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Getting together to talk: People really

Date published: 3/2/2013

RECREATIONAL talking is, along with private singing, one of our saddest recent losses. Like singing, talking has become a job for trained professionals, who are paid considerable sums of money to do it on television and radio while we sit silently listening or, if we're truly lonely and determined, call the station and sit holding the phone waiting for a chance to contribute our two cents' worth.

I'm told there are residual pockets of private talk left, in the Ozarks and in nursing homes in the Deep South; graduate students converge on them armed with grants and tape recorders. It can't be long, though.

It happened quite suddenly, as these things do, and few people noticed until it was too late. A generation had grown up with passive entertainment and music too loud to talk over; they grew up with drugs that sucked the mind inward and blunted the urge to chat. Later they bought VCRs and invited friends over to watch movies.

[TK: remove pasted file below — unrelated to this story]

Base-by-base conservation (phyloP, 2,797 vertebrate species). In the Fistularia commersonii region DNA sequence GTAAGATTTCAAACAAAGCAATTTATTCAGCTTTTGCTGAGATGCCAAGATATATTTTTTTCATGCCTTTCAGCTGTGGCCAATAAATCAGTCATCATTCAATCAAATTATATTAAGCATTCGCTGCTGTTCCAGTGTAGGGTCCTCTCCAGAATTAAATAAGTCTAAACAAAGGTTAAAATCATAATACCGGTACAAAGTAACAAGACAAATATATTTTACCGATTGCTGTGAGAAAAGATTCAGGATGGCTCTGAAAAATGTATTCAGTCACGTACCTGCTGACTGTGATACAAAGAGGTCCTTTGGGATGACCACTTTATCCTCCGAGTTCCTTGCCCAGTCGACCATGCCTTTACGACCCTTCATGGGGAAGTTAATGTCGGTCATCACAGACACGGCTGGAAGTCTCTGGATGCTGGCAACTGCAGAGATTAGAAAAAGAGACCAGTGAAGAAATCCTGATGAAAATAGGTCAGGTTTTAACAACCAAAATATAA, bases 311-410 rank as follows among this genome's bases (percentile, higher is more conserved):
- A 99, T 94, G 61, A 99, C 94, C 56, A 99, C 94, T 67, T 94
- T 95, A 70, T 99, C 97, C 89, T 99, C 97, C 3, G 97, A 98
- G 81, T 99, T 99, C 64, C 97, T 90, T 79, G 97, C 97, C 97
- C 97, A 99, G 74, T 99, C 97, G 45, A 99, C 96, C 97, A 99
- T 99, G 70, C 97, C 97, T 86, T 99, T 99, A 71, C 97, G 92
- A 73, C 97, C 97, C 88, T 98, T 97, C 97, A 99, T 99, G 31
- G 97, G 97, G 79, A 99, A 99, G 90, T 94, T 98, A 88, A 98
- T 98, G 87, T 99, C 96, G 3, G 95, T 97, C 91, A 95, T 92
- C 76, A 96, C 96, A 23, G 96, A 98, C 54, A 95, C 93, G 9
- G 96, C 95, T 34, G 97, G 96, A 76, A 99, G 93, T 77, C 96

Oh, they talk, of course, but not for fun. They talk about their grievances, called "therapy," and their anger, called "venting," and their relationships, called "communicating." They talk at the conference table ("brainstorming") and the kitchen table ("bonding"). But when they hear that their parents once gathered in groups of friends or relatives for the express purpose of amusing themselves and each other with talk, they're as bewildered as if we'd been sacrificing virgins at the full of the moon.

"But what did you talk about?"

What indeed? Sex and politics and civil rights, the best restaurants we'd ever eaten in, seven things to take to a desert island, how we'd go about faking a Jackson Pollock, what we'd do with a million dollars, what to keep in a bomb shelter, Ernest Hemingway, Julia Child, Tennessee Williams, Richard Nixon, lunatic teachers we'd had in school, cats, communism, astrology, Catholicism, the British monarchy, how we'd recast "The Wizard of Oz," how we'd redesign the human body, a funny story about our Aunt Ellen, a funny story about our refrigerator, and shoes and ships and sealing wax and cabbages and kings.

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